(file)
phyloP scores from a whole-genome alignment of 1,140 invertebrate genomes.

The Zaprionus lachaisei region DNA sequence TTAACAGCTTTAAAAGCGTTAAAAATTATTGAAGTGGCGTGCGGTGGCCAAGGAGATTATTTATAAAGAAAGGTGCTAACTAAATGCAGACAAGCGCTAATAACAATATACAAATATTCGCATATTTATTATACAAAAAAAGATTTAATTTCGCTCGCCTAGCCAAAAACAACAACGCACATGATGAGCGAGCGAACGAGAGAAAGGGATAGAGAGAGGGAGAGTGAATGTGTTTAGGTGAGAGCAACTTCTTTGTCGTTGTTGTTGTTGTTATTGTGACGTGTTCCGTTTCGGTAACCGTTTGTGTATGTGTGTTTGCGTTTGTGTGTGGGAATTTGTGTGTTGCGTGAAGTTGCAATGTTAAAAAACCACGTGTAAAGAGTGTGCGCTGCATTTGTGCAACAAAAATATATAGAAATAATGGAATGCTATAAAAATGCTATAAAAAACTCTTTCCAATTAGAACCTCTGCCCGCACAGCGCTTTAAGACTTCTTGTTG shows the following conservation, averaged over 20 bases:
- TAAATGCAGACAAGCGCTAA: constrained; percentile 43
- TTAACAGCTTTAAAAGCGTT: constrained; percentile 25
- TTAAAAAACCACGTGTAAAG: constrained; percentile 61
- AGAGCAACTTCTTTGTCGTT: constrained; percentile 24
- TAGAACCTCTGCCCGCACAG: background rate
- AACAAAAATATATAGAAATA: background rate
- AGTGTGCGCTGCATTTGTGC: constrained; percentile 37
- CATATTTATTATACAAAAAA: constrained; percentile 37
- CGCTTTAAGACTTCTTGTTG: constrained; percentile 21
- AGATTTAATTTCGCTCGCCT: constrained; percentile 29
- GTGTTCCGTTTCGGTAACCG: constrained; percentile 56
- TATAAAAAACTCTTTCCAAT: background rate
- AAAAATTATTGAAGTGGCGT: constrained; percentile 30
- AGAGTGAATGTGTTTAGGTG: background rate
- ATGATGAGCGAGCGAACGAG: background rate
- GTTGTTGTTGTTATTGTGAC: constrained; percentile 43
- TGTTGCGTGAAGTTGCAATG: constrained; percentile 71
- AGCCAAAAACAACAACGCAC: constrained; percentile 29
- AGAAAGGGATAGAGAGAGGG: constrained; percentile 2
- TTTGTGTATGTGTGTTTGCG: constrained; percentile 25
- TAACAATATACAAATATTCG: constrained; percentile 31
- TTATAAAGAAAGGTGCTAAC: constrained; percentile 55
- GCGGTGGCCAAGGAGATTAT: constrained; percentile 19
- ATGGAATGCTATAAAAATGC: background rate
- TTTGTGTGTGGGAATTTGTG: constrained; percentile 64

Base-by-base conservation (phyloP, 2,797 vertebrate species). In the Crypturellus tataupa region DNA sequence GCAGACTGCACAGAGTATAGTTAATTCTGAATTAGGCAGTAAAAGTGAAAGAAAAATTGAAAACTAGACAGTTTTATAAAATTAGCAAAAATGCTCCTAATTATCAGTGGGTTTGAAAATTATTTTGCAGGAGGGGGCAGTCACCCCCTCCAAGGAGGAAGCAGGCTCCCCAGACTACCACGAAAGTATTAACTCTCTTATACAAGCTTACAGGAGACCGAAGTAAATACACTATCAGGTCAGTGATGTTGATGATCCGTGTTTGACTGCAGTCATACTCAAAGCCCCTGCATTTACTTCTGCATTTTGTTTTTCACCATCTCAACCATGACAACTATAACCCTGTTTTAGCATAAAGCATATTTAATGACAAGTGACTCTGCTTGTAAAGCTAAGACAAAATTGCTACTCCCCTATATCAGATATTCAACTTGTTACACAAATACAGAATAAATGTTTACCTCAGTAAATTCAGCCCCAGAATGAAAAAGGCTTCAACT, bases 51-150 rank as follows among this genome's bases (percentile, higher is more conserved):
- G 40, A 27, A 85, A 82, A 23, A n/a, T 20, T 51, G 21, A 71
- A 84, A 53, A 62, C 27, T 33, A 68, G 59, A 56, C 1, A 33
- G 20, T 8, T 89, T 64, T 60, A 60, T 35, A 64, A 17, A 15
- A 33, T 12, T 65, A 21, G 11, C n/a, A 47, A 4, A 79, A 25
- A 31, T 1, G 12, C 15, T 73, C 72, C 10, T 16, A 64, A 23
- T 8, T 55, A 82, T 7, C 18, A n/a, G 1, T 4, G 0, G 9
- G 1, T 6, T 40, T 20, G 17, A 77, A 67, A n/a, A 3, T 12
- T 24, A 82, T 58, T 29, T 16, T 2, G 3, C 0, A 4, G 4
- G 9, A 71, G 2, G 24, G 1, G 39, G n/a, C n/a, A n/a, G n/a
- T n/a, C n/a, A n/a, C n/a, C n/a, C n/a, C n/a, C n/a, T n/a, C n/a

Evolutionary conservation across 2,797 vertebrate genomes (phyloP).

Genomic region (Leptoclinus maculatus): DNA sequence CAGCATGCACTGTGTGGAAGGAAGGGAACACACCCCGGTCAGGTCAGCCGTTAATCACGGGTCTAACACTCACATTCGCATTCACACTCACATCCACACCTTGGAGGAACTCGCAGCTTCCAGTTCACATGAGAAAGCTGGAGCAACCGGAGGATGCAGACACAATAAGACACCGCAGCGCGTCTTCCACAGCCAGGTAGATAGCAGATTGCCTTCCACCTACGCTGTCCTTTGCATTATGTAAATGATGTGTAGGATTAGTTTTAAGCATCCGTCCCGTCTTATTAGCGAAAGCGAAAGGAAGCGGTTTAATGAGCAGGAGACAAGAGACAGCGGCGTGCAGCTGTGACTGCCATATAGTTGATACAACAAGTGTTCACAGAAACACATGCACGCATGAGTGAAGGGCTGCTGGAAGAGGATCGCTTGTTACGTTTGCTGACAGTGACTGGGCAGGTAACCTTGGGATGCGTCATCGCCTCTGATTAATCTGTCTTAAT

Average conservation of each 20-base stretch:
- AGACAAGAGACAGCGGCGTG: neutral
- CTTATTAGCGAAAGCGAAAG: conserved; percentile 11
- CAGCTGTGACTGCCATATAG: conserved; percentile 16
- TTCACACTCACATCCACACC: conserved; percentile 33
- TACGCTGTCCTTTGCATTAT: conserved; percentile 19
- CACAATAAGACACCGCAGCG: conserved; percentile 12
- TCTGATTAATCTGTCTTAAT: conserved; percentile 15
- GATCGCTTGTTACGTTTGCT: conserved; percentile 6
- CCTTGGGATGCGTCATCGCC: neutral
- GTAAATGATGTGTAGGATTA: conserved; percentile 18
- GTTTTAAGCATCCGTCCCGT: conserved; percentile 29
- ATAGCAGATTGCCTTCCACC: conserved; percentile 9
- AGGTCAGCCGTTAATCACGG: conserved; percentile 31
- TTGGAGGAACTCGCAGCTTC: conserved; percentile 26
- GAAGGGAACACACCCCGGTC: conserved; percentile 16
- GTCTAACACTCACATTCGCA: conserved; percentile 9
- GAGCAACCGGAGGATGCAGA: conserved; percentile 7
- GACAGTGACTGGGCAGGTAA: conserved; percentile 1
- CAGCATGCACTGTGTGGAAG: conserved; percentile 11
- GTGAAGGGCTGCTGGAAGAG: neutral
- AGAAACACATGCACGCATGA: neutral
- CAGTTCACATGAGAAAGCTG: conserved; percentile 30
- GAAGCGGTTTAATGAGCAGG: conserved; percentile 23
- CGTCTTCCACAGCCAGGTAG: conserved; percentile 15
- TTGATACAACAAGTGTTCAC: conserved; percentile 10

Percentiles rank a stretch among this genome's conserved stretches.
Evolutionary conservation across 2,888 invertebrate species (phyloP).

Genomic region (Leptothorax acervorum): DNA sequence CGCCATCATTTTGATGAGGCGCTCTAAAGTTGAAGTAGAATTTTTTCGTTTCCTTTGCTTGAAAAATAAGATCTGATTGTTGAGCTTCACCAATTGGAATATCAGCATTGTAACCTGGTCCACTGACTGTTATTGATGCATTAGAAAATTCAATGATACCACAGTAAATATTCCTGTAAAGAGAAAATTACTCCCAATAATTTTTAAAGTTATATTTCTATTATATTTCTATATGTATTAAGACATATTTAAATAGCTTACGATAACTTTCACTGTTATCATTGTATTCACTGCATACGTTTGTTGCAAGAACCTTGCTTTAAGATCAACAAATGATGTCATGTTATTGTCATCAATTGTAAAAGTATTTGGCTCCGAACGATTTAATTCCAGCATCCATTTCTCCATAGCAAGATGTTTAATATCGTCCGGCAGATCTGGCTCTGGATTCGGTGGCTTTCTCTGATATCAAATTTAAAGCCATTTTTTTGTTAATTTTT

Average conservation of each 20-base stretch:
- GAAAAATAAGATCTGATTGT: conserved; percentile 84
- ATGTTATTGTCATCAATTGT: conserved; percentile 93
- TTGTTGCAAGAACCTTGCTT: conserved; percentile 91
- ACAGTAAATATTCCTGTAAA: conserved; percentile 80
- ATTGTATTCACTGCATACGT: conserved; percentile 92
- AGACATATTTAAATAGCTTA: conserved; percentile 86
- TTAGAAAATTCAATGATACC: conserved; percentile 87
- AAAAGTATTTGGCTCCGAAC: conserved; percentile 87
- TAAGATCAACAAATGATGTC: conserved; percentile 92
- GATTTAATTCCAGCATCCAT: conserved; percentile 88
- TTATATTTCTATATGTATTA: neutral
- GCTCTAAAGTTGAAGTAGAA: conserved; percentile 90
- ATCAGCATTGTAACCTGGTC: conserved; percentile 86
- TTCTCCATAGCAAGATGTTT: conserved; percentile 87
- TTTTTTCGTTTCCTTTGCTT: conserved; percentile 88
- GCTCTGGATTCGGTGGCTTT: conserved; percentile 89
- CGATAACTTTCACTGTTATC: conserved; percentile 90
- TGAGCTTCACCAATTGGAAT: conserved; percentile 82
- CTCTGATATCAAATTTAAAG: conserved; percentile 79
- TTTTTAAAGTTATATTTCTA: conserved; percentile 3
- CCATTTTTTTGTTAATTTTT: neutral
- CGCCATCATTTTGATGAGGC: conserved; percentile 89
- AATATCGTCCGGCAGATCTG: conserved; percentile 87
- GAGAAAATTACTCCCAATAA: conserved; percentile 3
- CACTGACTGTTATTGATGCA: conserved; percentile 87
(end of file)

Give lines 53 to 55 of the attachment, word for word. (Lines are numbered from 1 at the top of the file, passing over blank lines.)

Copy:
- ATAGCAGATTGCCTTCCACC: conserved; percentile 9
- AGGTCAGCCGTTAATCACGG: conserved; percentile 31
- TTGGAGGAACTCGCAGCTTC: conserved; percentile 26